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The Life of Marie de Medicis, Vol. 2 (of 3) by Julia Pardoe

Part 7 out of 7

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An immense crowd had collected on the quay of the Louvre to see her
pass; but, contrary to the apprehensions of her friends, not a word of
insult or reproach was uttered. There was something so appalling even to
the most reckless in her sudden fall; something so sad in this gorgeous
procession which seemed rather to mock than to honour her misfortunes;
so sharp and bitter a lesson in the spectacle of a Princess lately
all-powerful thus driven from her palace-home to immure herself in a
fortress, and this too in broad daylight, under the eyes of her
subjects, and in the streets of the capital, that she excited the
involuntary sympathy even of her enemies.

This sympathy was, however, unfelt by her son; who no sooner became
aware that she was about to enter her carriage than he hurried to the
balcony of the Queen's apartment, whence he attentively watched the
departure of the _cortege_, manifesting the most lively interest in the
preliminary arrangements; and as the last equipage disappeared, he
returned to the room saying gaily: "Now then, gentlemen, we will start
for Vincennes."

Some minutes afterwards, the palace resounded with the voices of
ushers, pages, and men-at-arms; a dozen carriages rolled into the Court;
the King paid a farewell visit to his dogs, his birds, and his wife; and
then, desiring that the Queen and her ladies should follow him on the
morrow, he left orders that the Louvre should be minutely searched
throughout, in order to ascertain beyond all possibility of doubt that
no gunpowder had been concealed within the edifice for the purpose of
effecting his destruction; after which he sprang into his coach, with an
undisguised cheerfulness which left no doubt that his affected respect
and attachment for his mother were by no means incompatible with a
hearty sense of relief at his emancipation from her control.[307]

The Marechale d'Ancre had been committed to the Bastille on the 29th of
April, lightly dressed, despoiled of all her ornaments, and without the
most trifling pecuniary resource; so thoroughly destitute, indeed, of
the common necessaries of life that she was indebted to Madame Persan,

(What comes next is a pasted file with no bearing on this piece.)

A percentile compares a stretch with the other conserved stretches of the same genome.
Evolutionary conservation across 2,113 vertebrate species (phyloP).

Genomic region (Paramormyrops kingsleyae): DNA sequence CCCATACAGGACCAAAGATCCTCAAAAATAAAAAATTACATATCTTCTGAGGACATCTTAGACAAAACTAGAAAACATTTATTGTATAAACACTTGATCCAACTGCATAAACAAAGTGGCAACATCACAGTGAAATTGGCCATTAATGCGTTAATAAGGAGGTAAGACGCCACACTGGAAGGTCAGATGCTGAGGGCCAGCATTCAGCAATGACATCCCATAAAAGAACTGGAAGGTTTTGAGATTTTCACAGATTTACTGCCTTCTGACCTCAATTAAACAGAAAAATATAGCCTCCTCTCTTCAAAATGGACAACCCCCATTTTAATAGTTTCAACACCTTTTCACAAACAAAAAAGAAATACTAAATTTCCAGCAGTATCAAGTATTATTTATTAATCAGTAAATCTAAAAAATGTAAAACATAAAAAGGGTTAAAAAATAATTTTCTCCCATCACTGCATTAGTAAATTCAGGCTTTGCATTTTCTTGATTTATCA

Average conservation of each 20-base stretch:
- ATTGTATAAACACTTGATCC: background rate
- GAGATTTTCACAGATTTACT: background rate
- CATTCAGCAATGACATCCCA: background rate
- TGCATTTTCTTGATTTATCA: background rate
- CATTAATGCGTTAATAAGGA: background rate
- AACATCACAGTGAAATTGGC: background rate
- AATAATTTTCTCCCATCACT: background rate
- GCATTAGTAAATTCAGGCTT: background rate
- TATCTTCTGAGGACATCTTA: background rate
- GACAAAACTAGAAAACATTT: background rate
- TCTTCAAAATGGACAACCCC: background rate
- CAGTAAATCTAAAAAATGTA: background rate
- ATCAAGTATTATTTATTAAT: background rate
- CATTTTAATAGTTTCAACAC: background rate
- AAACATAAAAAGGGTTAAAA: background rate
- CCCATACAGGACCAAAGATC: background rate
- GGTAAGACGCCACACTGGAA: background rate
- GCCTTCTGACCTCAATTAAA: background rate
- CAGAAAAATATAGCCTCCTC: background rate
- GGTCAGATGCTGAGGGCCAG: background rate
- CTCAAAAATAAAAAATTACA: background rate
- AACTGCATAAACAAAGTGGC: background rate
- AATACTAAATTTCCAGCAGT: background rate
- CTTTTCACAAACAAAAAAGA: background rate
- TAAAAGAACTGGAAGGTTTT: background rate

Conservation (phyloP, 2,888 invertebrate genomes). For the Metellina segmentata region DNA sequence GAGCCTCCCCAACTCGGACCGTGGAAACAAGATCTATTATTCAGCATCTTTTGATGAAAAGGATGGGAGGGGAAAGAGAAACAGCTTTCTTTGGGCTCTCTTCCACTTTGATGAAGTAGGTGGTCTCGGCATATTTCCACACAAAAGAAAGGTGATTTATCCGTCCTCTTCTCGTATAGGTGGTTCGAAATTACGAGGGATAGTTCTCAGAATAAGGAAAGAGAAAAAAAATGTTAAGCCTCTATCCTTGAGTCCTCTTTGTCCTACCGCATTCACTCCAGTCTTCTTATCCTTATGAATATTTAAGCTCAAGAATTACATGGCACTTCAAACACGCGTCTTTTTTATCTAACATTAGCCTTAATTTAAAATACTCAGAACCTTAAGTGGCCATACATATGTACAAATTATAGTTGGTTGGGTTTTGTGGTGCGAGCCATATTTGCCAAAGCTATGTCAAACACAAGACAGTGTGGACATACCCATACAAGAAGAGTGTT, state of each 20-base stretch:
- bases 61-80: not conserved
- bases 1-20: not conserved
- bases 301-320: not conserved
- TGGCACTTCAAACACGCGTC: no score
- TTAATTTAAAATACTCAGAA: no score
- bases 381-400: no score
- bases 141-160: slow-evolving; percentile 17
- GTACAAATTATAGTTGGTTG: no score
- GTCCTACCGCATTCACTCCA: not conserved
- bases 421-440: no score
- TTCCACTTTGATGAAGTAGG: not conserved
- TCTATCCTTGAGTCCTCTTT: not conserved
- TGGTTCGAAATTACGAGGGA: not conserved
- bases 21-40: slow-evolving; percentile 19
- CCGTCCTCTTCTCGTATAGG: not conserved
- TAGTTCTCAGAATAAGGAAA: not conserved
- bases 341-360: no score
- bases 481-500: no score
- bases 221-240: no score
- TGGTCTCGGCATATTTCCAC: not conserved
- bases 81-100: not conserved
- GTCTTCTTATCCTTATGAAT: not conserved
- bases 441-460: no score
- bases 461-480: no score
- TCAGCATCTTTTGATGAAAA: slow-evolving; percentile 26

the wife of the lieutenant of the fortress, for a couple of changes of
body-linen. Even the Prince de Conde, who was professedly her enemy, was
deeply moved when he ascertained her pitiable condition. "It was not to
Leonora that political crimes should be attributed," he said, with an
indignation which did honour to his heart; "but to the insatiable
ambition of her husband."

Her only attendants were an Italian maid and her apothecary, whose
constant care was required from the precarious state both of her bodily
and mental health; but she nevertheless maintained a self-command and
composure which astonished all by whom she was approached. She uttered
no complaint; exhibited no resentment; and in reply to the condolences
of her gaolers, simply replied: "I must have patience; my enemies are
powerful, the Queen-mother is absent, and no doubt I shall be compelled
to leave France. I will retire with my son to Florence; we have still
the means of subsistence, and I must endeavour to forget the past."

Some days subsequently her women succeeded in conveying to her a few
changes of apparel and two hundred crowns in money; but when, on the
11th of May, she was transferred to the prison of the Conciergerie,
these effects were in their turn stolen from her, and she once more
found herself totally penniless. In addition to this misfortune she was
apprised that she could no longer be permitted to retain her attendants,
as the regulations of a felon prison did not admit of such an
indulgence; and on hearing this, she said with a cry of agony: "I
am lost!"

The Court remained a fortnight at Vincennes, after which the King
returned to the Louvre. There, instead of endeavouring, according to the
sage advice of his ministers, to render the absence of his mother
unfelt by the adoption of measures calculated to prove that he was equal
to the responsibility which he had been so eager to assume, he soon
returned to the puerile amusements he had latterly affected to despise;
and spent the day in colouring prints, beating a drum, blowing a bugle,
or making _jets d'eau_ with quills.[308] On one occasion when
Bassompierre was complimenting him upon the facility with which he
acquired everything that he desired to learn, he replied with great
complacency: "I must begin again with my hunting-horn, which I blow very
well; and I will practise for a whole day."

"Be careful, Sire," was the reply of the courtier; "I would not advise
your Majesty to indulge too much in such a diversion, as it is injurious
to the chest; and I have even heard it asserted that the late King
Charles IX burst a blood-vessel on the lungs from his abuse of that
instrument; an accident which terminated his life."

"You are wrong, Sir," said Louis with one of his cold saturnine looks;
"it was his quarrel with Catherine de Medicis which caused his death. If
he had not followed the bad advice of the Marechal de Retz, and resided
with her subsequently at Monceaux, he would not have died so young."

Bassompierre was silenced; and thenceforward resolved never again to
mention the name of the Queen-mother in the presence of his royal

Meanwhile it was universally anticipated that as all the other Princes
had been restored to favour, M. de Conde would be liberated; but such a